Slack, the super-slick team chat-room service, is getting popular fast. Word around the rumor mill is that it’s currently raising funds at a $2.8 billion valuation. And in the words of the late, great Biggie Smalls: Mo Money, Mo Problems. In the case of startups, success can make your databases a juicy target for hackers.
The bad news: Slack got hacked. Sometime in February, hackers were able to peruse Slack’s central database for up to four days.
The good news: The company patched the holes buffed up its available security features.
In a blog post on the topic, Slack’s head of Policy/Compliance Anne Toth detailed the intrusion.
Here’s how it breaks down:
- Hackers were able to get into Slack’s central user database
- This database included usernames, email addresses, encrypted passwords, and any user-profile stuff people chose to add to their account (phone numbers, Skype IDs, etc.)
- Going a step further than normal, Slack described how their passwords were encrypted. They used a one-way hash function called bcrypt. There’s some discussion going on over at HackerNews as to whether or not this is sufficient.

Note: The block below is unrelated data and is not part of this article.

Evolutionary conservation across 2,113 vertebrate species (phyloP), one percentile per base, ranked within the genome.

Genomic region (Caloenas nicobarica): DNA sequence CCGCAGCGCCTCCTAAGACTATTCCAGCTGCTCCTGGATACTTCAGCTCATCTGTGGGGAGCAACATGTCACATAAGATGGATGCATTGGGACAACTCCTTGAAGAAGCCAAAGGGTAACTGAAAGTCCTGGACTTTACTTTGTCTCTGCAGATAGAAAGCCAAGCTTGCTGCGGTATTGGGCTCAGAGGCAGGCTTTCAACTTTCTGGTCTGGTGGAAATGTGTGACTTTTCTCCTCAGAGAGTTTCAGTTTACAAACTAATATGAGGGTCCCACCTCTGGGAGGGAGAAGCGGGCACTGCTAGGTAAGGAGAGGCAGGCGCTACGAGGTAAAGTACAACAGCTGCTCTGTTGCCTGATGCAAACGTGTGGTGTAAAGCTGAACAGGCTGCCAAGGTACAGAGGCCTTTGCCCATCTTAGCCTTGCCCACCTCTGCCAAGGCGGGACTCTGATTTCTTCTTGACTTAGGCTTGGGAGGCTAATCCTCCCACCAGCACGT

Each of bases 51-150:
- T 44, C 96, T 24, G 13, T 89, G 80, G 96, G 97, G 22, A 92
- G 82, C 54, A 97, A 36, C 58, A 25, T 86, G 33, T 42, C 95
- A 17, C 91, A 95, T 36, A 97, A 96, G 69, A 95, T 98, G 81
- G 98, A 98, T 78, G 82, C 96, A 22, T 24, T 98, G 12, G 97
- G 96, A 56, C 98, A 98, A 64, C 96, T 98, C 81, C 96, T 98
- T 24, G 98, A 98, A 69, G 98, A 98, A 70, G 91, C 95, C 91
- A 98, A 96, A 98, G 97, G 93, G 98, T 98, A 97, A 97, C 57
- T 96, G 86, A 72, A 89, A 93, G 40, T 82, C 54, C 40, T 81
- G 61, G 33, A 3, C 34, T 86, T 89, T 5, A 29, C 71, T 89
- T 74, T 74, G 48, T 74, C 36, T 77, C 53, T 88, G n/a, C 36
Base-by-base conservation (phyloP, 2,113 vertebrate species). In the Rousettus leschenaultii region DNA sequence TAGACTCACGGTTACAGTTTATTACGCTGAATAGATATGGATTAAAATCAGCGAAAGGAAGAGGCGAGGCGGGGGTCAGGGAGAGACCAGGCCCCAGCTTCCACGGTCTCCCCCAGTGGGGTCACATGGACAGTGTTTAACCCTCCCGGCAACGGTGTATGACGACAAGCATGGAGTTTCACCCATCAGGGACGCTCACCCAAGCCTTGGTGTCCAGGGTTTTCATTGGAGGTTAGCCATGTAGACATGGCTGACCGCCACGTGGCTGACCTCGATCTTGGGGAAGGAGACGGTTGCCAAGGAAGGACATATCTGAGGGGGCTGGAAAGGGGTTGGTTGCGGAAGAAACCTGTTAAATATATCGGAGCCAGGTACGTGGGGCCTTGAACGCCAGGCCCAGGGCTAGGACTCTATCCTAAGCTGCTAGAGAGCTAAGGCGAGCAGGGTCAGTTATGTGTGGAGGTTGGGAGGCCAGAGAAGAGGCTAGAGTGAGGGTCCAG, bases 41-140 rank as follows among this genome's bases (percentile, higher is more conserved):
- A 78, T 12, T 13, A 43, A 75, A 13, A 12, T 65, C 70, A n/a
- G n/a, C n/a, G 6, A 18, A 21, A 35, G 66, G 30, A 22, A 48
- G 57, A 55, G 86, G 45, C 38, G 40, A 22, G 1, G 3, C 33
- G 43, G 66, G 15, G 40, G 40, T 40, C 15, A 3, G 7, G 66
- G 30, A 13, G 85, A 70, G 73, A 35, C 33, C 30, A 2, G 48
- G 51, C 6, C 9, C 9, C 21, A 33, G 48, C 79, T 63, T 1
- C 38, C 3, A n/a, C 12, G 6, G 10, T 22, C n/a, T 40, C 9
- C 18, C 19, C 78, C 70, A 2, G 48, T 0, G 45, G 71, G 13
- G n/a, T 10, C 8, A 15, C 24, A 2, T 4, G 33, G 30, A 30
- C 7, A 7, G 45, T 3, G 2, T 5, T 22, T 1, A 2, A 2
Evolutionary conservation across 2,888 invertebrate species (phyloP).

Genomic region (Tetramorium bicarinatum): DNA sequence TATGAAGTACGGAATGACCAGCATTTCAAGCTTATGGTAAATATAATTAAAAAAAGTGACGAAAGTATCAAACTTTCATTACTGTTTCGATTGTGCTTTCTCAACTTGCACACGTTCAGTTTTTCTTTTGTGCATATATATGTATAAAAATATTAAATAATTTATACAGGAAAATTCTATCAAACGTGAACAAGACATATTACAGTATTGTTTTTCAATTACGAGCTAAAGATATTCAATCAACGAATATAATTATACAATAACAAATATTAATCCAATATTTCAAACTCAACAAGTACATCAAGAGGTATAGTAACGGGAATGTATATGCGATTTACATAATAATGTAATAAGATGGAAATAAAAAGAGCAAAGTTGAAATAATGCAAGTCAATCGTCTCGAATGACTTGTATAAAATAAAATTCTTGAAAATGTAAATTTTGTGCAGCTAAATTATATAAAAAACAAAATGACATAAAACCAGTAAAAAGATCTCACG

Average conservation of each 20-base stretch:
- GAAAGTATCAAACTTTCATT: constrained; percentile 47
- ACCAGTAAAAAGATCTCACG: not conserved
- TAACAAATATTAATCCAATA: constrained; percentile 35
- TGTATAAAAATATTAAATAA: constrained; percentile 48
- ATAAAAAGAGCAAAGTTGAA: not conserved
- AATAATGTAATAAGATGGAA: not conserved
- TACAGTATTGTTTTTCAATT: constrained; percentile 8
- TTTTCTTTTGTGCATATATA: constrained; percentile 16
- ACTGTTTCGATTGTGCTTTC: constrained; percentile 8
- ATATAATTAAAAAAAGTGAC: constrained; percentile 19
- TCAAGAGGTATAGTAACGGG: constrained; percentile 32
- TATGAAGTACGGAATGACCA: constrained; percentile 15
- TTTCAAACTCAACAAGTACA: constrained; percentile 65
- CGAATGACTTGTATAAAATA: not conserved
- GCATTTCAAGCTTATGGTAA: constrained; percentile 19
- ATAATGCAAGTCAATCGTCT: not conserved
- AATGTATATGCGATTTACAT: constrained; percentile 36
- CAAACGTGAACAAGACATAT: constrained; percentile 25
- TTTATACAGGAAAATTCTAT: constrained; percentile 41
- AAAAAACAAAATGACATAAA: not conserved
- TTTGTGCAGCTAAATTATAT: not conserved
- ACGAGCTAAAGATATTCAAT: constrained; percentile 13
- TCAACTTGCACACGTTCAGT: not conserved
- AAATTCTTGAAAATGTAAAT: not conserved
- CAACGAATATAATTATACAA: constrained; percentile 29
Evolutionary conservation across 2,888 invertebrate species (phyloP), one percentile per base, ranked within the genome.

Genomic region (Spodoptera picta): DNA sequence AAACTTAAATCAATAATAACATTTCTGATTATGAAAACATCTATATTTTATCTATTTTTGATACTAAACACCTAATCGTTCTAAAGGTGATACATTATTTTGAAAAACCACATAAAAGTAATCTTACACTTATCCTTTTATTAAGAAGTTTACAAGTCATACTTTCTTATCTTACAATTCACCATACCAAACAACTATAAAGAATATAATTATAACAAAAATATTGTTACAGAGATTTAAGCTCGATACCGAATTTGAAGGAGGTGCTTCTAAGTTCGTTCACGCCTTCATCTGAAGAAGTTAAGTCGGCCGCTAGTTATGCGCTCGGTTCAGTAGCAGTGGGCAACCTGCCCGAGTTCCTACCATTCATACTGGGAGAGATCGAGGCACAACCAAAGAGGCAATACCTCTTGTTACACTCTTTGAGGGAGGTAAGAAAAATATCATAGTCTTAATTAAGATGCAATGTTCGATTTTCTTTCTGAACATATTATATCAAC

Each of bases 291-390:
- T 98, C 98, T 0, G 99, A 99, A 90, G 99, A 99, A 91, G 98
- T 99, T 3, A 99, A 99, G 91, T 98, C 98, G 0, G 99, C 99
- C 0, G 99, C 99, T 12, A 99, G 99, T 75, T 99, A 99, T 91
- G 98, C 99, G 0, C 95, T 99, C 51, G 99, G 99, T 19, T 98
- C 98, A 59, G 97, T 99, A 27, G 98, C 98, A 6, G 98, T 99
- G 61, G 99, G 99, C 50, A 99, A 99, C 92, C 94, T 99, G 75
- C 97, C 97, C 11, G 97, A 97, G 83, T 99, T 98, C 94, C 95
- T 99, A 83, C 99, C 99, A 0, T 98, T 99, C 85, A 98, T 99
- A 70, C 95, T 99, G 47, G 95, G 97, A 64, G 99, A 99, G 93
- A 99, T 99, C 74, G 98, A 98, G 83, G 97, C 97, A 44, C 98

- Either way, you should follow standard procedure here. Change your Slack password just to be safe, and change it anywhere else you use the same password.
On the upside, Slack says no financial data was exposed. Unlike every other hack from the past few months, you shouldn’t need a new credit card this time.
In response to the hack, Slack has fired up two new security features: two factor authentication, and a team-wide password kill switch.
Everyone should be familiar with (and use!) two-factor at this point, but in case you’re not: the idea is that even if someone knows your password, they need physical access to something else (generally your cell phone) to sneak into your account. A randomly generated second password is sent to your phone. Without that, they’re locked out.
The password kill switch, meanwhile, allows for team administrators to boot everyone out of the Slack room and force them to reset their passwords. Now, that should be used sparingly because it’s inconvenient as hell and overuse will result in users making garbage passwords — but it’s handy when you suspect that someone is snooping but you’re not quite sure who/how.
And for those worried about prying eyes: Slack says that, at a wide scale, they believe “there was no unauthorized access to any of your team data (such as messages or files)” — and if they find any evidence that a specific team/room/person was compromised, they’ll contact them directly.